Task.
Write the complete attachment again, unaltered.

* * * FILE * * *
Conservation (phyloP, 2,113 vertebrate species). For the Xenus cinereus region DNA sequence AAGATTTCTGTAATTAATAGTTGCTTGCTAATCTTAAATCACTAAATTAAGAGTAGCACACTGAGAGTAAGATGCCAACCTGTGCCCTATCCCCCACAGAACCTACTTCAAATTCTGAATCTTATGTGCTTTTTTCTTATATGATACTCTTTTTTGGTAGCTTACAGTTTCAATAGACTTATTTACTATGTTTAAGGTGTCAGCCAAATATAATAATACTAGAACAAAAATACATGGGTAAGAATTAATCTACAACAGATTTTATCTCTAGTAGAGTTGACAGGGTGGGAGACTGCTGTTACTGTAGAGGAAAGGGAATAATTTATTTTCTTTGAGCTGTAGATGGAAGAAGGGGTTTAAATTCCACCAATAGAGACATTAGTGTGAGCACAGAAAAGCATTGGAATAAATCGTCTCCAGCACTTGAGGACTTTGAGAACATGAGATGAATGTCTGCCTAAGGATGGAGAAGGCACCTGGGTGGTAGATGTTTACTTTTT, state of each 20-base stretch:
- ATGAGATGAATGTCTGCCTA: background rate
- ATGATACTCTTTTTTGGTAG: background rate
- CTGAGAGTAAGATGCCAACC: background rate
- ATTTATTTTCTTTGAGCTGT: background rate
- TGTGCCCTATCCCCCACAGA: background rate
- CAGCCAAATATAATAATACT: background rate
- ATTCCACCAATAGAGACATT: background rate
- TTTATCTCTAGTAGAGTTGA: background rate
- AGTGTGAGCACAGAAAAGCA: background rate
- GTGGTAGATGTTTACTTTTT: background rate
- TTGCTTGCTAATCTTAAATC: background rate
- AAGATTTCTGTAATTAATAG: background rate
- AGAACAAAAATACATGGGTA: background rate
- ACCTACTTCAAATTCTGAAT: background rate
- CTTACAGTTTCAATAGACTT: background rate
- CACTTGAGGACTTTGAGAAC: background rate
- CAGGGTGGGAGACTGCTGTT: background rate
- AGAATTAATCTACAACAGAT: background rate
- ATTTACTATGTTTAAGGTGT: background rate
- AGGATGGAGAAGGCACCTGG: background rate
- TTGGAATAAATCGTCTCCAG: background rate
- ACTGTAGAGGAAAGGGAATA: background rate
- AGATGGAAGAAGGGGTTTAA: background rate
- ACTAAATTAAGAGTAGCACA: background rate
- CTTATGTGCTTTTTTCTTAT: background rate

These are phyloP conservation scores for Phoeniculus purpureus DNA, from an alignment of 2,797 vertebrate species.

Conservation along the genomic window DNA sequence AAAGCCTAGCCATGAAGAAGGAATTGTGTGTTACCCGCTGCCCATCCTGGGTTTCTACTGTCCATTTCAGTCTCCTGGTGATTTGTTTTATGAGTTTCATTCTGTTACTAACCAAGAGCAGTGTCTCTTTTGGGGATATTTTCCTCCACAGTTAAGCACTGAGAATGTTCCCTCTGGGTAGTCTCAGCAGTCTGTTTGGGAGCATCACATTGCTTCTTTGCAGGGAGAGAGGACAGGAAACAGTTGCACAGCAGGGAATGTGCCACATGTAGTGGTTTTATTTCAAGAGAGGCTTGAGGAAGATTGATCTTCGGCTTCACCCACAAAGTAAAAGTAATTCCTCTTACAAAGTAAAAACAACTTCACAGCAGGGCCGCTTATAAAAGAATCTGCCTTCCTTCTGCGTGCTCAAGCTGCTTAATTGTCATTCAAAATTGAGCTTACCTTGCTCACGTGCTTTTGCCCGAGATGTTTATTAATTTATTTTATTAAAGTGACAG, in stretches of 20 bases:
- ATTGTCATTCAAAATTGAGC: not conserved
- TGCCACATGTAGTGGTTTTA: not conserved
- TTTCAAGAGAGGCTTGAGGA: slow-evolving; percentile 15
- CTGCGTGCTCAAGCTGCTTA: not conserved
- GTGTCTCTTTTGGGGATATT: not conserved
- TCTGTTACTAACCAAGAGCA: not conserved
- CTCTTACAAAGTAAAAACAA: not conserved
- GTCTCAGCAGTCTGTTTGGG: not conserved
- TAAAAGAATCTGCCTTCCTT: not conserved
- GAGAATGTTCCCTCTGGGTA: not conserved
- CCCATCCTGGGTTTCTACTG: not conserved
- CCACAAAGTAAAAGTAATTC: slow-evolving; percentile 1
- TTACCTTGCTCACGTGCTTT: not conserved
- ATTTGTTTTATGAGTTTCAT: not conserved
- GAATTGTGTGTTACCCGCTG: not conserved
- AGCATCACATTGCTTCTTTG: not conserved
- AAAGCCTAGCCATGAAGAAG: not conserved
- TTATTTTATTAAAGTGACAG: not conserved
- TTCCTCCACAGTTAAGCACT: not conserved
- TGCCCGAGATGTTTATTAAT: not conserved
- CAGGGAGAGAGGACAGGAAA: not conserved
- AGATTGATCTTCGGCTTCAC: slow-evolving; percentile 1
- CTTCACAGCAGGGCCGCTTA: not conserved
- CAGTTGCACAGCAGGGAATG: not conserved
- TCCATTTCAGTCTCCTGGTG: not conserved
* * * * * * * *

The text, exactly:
Conservation (phyloP, 2,113 vertebrate species). For the Xenus cinereus region DNA sequence AAGATTTCTGTAATTAATAGTTGCTTGCTAATCTTAAATCACTAAATTAAGAGTAGCACACTGAGAGTAAGATGCCAACCTGTGCCCTATCCCCCACAGAACCTACTTCAAATTCTGAATCTTATGTGCTTTTTTCTTATATGATACTCTTTTTTGGTAGCTTACAGTTTCAATAGACTTATTTACTATGTTTAAGGTGTCAGCCAAATATAATAATACTAGAACAAAAATACATGGGTAAGAATTAATCTACAACAGATTTTATCTCTAGTAGAGTTGACAGGGTGGGAGACTGCTGTTACTGTAGAGGAAAGGGAATAATTTATTTTCTTTGAGCTGTAGATGGAAGAAGGGGTTTAAATTCCACCAATAGAGACATTAGTGTGAGCACAGAAAAGCATTGGAATAAATCGTCTCCAGCACTTGAGGACTTTGAGAACATGAGATGAATGTCTGCCTAAGGATGGAGAAGGCACCTGGGTGGTAGATGTTTACTTTTT, state of each 20-base stretch:
- ATGAGATGAATGTCTGCCTA: background rate
- ATGATACTCTTTTTTGGTAG: background rate
- CTGAGAGTAAGATGCCAACC: background rate
- ATTTATTTTCTTTGAGCTGT: background rate
- TGTGCCCTATCCCCCACAGA: background rate
- CAGCCAAATATAATAATACT: background rate
- ATTCCACCAATAGAGACATT: background rate
- TTTATCTCTAGTAGAGTTGA: background rate
- AGTGTGAGCACAGAAAAGCA: background rate
- GTGGTAGATGTTTACTTTTT: background rate
- TTGCTTGCTAATCTTAAATC: background rate
- AAGATTTCTGTAATTAATAG: background rate
- AGAACAAAAATACATGGGTA: background rate
- ACCTACTTCAAATTCTGAAT: background rate
- CTTACAGTTTCAATAGACTT: background rate
- CACTTGAGGACTTTGAGAAC: background rate
- CAGGGTGGGAGACTGCTGTT: background rate
- AGAATTAATCTACAACAGAT: background rate
- ATTTACTATGTTTAAGGTGT: background rate
- AGGATGGAGAAGGCACCTGG: background rate
- TTGGAATAAATCGTCTCCAG: background rate
- ACTGTAGAGGAAAGGGAATA: background rate
- AGATGGAAGAAGGGGTTTAA: background rate
- ACTAAATTAAGAGTAGCACA: background rate
- CTTATGTGCTTTTTTCTTAT: background rate

These are phyloP conservation scores for Phoeniculus purpureus DNA, from an alignment of 2,797 vertebrate species.

Conservation along the genomic window DNA sequence AAAGCCTAGCCATGAAGAAGGAATTGTGTGTTACCCGCTGCCCATCCTGGGTTTCTACTGTCCATTTCAGTCTCCTGGTGATTTGTTTTATGAGTTTCATTCTGTTACTAACCAAGAGCAGTGTCTCTTTTGGGGATATTTTCCTCCACAGTTAAGCACTGAGAATGTTCCCTCTGGGTAGTCTCAGCAGTCTGTTTGGGAGCATCACATTGCTTCTTTGCAGGGAGAGAGGACAGGAAACAGTTGCACAGCAGGGAATGTGCCACATGTAGTGGTTTTATTTCAAGAGAGGCTTGAGGAAGATTGATCTTCGGCTTCACCCACAAAGTAAAAGTAATTCCTCTTACAAAGTAAAAACAACTTCACAGCAGGGCCGCTTATAAAAGAATCTGCCTTCCTTCTGCGTGCTCAAGCTGCTTAATTGTCATTCAAAATTGAGCTTACCTTGCTCACGTGCTTTTGCCCGAGATGTTTATTAATTTATTTTATTAAAGTGACAG, in stretches of 20 bases:
- ATTGTCATTCAAAATTGAGC: not conserved
- TGCCACATGTAGTGGTTTTA: not conserved
- TTTCAAGAGAGGCTTGAGGA: slow-evolving; percentile 15
- CTGCGTGCTCAAGCTGCTTA: not conserved
- GTGTCTCTTTTGGGGATATT: not conserved
- TCTGTTACTAACCAAGAGCA: not conserved
- CTCTTACAAAGTAAAAACAA: not conserved
- GTCTCAGCAGTCTGTTTGGG: not conserved
- TAAAAGAATCTGCCTTCCTT: not conserved
- GAGAATGTTCCCTCTGGGTA: not conserved
- CCCATCCTGGGTTTCTACTG: not conserved
- CCACAAAGTAAAAGTAATTC: slow-evolving; percentile 1
- TTACCTTGCTCACGTGCTTT: not conserved
- ATTTGTTTTATGAGTTTCAT: not conserved
- GAATTGTGTGTTACCCGCTG: not conserved
- AGCATCACATTGCTTCTTTG: not conserved
- AAAGCCTAGCCATGAAGAAG: not conserved
- TTATTTTATTAAAGTGACAG: not conserved
- TTCCTCCACAGTTAAGCACT: not conserved
- TGCCCGAGATGTTTATTAAT: not conserved
- CAGGGAGAGAGGACAGGAAA: not conserved
- AGATTGATCTTCGGCTTCAC: slow-evolving; percentile 1
- CTTCACAGCAGGGCCGCTTA: not conserved
- CAGTTGCACAGCAGGGAATG: not conserved
- TCCATTTCAGTCTCCTGGTG: not conserved